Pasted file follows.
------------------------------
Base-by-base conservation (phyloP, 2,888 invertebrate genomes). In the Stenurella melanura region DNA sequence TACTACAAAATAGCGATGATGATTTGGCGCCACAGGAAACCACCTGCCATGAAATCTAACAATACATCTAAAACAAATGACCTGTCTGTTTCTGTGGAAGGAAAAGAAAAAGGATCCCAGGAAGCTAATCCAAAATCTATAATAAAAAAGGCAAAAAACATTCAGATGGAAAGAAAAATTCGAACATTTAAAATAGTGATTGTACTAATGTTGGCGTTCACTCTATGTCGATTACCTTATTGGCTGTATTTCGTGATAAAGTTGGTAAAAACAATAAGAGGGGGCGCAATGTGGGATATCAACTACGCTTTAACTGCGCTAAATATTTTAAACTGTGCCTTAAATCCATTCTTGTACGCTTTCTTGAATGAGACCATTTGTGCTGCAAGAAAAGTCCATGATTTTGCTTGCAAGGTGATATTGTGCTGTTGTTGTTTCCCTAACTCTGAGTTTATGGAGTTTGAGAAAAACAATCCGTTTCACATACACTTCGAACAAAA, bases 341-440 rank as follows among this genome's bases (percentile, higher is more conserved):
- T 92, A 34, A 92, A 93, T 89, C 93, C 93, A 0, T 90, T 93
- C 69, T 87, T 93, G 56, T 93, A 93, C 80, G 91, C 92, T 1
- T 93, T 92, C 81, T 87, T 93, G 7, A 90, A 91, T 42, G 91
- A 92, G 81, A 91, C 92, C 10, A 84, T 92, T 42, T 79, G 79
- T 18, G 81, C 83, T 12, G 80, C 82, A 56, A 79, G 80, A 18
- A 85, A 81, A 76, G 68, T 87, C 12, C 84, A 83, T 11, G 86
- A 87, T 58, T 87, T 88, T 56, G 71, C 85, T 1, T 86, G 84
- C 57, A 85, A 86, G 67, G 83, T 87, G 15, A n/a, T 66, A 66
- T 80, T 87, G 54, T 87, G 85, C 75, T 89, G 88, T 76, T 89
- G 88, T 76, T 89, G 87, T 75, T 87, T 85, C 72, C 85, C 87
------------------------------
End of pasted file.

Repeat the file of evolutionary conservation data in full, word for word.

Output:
Base-by-base conservation (phyloP, 2,888 invertebrate genomes). In the Stenurella melanura region DNA sequence TACTACAAAATAGCGATGATGATTTGGCGCCACAGGAAACCACCTGCCATGAAATCTAACAATACATCTAAAACAAATGACCTGTCTGTTTCTGTGGAAGGAAAAGAAAAAGGATCCCAGGAAGCTAATCCAAAATCTATAATAAAAAAGGCAAAAAACATTCAGATGGAAAGAAAAATTCGAACATTTAAAATAGTGATTGTACTAATGTTGGCGTTCACTCTATGTCGATTACCTTATTGGCTGTATTTCGTGATAAAGTTGGTAAAAACAATAAGAGGGGGCGCAATGTGGGATATCAACTACGCTTTAACTGCGCTAAATATTTTAAACTGTGCCTTAAATCCATTCTTGTACGCTTTCTTGAATGAGACCATTTGTGCTGCAAGAAAAGTCCATGATTTTGCTTGCAAGGTGATATTGTGCTGTTGTTGTTTCCCTAACTCTGAGTTTATGGAGTTTGAGAAAAACAATCCGTTTCACATACACTTCGAACAAAA, bases 341-440 rank as follows among this genome's bases (percentile, higher is more conserved):
- T 92, A 34, A 92, A 93, T 89, C 93, C 93, A 0, T 90, T 93
- C 69, T 87, T 93, G 56, T 93, A 93, C 80, G 91, C 92, T 1
- T 93, T 92, C 81, T 87, T 93, G 7, A 90, A 91, T 42, G 91
- A 92, G 81, A 91, C 92, C 10, A 84, T 92, T 42, T 79, G 79
- T 18, G 81, C 83, T 12, G 80, C 82, A 56, A 79, G 80, A 18
- A 85, A 81, A 76, G 68, T 87, C 12, C 84, A 83, T 11, G 86
- A 87, T 58, T 87, T 88, T 56, G 71, C 85, T 1, T 86, G 84
- C 57, A 85, A 86, G 67, G 83, T 87, G 15, A n/a, T 66, A 66
- T 80, T 87, G 54, T 87, G 85, C 75, T 89, G 88, T 76, T 89
- G 88, T 76, T 89, G 87, T 75, T 87, T 85, C 72, C 85, C 87